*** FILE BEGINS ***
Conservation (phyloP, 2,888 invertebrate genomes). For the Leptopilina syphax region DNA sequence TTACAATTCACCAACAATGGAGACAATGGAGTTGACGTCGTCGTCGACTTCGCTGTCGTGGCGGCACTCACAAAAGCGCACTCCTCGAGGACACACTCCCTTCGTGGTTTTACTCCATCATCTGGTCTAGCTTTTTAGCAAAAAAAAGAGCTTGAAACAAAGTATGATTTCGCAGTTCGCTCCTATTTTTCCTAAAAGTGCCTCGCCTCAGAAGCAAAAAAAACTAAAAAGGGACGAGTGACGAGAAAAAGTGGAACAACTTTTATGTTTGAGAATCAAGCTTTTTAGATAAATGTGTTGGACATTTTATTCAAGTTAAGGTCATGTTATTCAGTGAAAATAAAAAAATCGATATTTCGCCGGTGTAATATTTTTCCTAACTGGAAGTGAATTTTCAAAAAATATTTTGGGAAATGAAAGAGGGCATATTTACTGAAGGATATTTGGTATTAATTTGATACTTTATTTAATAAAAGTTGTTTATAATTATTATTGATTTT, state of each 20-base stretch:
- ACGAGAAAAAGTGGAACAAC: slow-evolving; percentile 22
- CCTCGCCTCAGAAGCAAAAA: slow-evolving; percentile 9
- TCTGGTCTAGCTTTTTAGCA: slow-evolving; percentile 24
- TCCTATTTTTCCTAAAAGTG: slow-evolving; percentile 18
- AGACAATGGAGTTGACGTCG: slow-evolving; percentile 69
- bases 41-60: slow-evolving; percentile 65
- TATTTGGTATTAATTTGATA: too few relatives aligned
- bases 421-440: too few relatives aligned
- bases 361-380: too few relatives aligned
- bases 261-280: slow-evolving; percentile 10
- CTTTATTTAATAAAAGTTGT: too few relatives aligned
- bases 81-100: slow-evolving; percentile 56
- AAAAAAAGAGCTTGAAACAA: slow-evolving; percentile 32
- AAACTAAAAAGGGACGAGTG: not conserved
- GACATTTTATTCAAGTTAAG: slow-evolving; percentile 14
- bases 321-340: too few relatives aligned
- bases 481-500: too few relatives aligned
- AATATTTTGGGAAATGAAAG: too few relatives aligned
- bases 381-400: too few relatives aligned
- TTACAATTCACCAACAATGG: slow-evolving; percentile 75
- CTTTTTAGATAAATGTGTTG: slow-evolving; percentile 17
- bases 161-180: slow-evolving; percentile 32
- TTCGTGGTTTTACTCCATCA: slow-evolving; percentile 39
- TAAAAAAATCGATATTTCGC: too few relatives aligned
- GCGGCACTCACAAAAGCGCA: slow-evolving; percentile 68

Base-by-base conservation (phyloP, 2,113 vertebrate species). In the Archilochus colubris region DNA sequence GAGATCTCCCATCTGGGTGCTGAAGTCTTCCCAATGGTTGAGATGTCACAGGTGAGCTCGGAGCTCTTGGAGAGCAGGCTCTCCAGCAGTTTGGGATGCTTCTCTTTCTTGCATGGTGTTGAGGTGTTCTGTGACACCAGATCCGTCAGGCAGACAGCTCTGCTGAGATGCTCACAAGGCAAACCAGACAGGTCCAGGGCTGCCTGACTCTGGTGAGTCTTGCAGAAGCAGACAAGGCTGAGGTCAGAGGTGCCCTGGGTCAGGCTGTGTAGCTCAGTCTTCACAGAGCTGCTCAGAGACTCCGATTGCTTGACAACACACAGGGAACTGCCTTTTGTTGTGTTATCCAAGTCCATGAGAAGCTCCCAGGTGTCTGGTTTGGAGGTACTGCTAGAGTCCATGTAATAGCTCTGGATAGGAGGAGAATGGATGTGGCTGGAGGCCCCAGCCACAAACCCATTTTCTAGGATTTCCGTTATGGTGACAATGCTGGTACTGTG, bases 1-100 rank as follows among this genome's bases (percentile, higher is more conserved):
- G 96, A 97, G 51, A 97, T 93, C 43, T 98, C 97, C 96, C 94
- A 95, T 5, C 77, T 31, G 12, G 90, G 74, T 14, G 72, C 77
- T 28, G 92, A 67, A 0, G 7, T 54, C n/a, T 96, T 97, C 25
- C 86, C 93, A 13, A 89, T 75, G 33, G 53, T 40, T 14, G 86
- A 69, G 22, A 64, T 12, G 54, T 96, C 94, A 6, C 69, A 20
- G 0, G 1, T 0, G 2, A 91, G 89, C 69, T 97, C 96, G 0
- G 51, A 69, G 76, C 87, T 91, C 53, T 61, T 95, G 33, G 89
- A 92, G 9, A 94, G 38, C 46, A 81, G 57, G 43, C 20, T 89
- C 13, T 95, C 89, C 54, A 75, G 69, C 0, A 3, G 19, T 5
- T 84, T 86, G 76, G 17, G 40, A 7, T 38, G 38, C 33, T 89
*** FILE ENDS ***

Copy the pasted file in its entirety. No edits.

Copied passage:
Conservation (phyloP, 2,888 invertebrate genomes). For the Leptopilina syphax region DNA sequence TTACAATTCACCAACAATGGAGACAATGGAGTTGACGTCGTCGTCGACTTCGCTGTCGTGGCGGCACTCACAAAAGCGCACTCCTCGAGGACACACTCCCTTCGTGGTTTTACTCCATCATCTGGTCTAGCTTTTTAGCAAAAAAAAGAGCTTGAAACAAAGTATGATTTCGCAGTTCGCTCCTATTTTTCCTAAAAGTGCCTCGCCTCAGAAGCAAAAAAAACTAAAAAGGGACGAGTGACGAGAAAAAGTGGAACAACTTTTATGTTTGAGAATCAAGCTTTTTAGATAAATGTGTTGGACATTTTATTCAAGTTAAGGTCATGTTATTCAGTGAAAATAAAAAAATCGATATTTCGCCGGTGTAATATTTTTCCTAACTGGAAGTGAATTTTCAAAAAATATTTTGGGAAATGAAAGAGGGCATATTTACTGAAGGATATTTGGTATTAATTTGATACTTTATTTAATAAAAGTTGTTTATAATTATTATTGATTTT, state of each 20-base stretch:
- ACGAGAAAAAGTGGAACAAC: slow-evolving; percentile 22
- CCTCGCCTCAGAAGCAAAAA: slow-evolving; percentile 9
- TCTGGTCTAGCTTTTTAGCA: slow-evolving; percentile 24
- TCCTATTTTTCCTAAAAGTG: slow-evolving; percentile 18
- AGACAATGGAGTTGACGTCG: slow-evolving; percentile 69
- bases 41-60: slow-evolving; percentile 65
- TATTTGGTATTAATTTGATA: too few relatives aligned
- bases 421-440: too few relatives aligned
- bases 361-380: too few relatives aligned
- bases 261-280: slow-evolving; percentile 10
- CTTTATTTAATAAAAGTTGT: too few relatives aligned
- bases 81-100: slow-evolving; percentile 56
- AAAAAAAGAGCTTGAAACAA: slow-evolving; percentile 32
- AAACTAAAAAGGGACGAGTG: not conserved
- GACATTTTATTCAAGTTAAG: slow-evolving; percentile 14
- bases 321-340: too few relatives aligned
- bases 481-500: too few relatives aligned
- AATATTTTGGGAAATGAAAG: too few relatives aligned
- bases 381-400: too few relatives aligned
- TTACAATTCACCAACAATGG: slow-evolving; percentile 75
- CTTTTTAGATAAATGTGTTG: slow-evolving; percentile 17
- bases 161-180: slow-evolving; percentile 32
- TTCGTGGTTTTACTCCATCA: slow-evolving; percentile 39
- TAAAAAAATCGATATTTCGC: too few relatives aligned
- GCGGCACTCACAAAAGCGCA: slow-evolving; percentile 68

Base-by-base conservation (phyloP, 2,113 vertebrate species). In the Archilochus colubris region DNA sequence GAGATCTCCCATCTGGGTGCTGAAGTCTTCCCAATGGTTGAGATGTCACAGGTGAGCTCGGAGCTCTTGGAGAGCAGGCTCTCCAGCAGTTTGGGATGCTTCTCTTTCTTGCATGGTGTTGAGGTGTTCTGTGACACCAGATCCGTCAGGCAGACAGCTCTGCTGAGATGCTCACAAGGCAAACCAGACAGGTCCAGGGCTGCCTGACTCTGGTGAGTCTTGCAGAAGCAGACAAGGCTGAGGTCAGAGGTGCCCTGGGTCAGGCTGTGTAGCTCAGTCTTCACAGAGCTGCTCAGAGACTCCGATTGCTTGACAACACACAGGGAACTGCCTTTTGTTGTGTTATCCAAGTCCATGAGAAGCTCCCAGGTGTCTGGTTTGGAGGTACTGCTAGAGTCCATGTAATAGCTCTGGATAGGAGGAGAATGGATGTGGCTGGAGGCCCCAGCCACAAACCCATTTTCTAGGATTTCCGTTATGGTGACAATGCTGGTACTGTG, bases 1-100 rank as follows among this genome's bases (percentile, higher is more conserved):
- G 96, A 97, G 51, A 97, T 93, C 43, T 98, C 97, C 96, C 94
- A 95, T 5, C 77, T 31, G 12, G 90, G 74, T 14, G 72, C 77
- T 28, G 92, A 67, A 0, G 7, T 54, C n/a, T 96, T 97, C 25
- C 86, C 93, A 13, A 89, T 75, G 33, G 53, T 40, T 14, G 86
- A 69, G 22, A 64, T 12, G 54, T 96, C 94, A 6, C 69, A 20
- G 0, G 1, T 0, G 2, A 91, G 89, C 69, T 97, C 96, G 0
- G 51, A 69, G 76, C 87, T 91, C 53, T 61, T 95, G 33, G 89
- A 92, G 9, A 94, G 38, C 46, A 81, G 57, G 43, C 20, T 89
- C 13, T 95, C 89, C 54, A 75, G 69, C 0, A 3, G 19, T 5
- T 84, T 86, G 76, G 17, G 40, A 7, T 38, G 38, C 33, T 89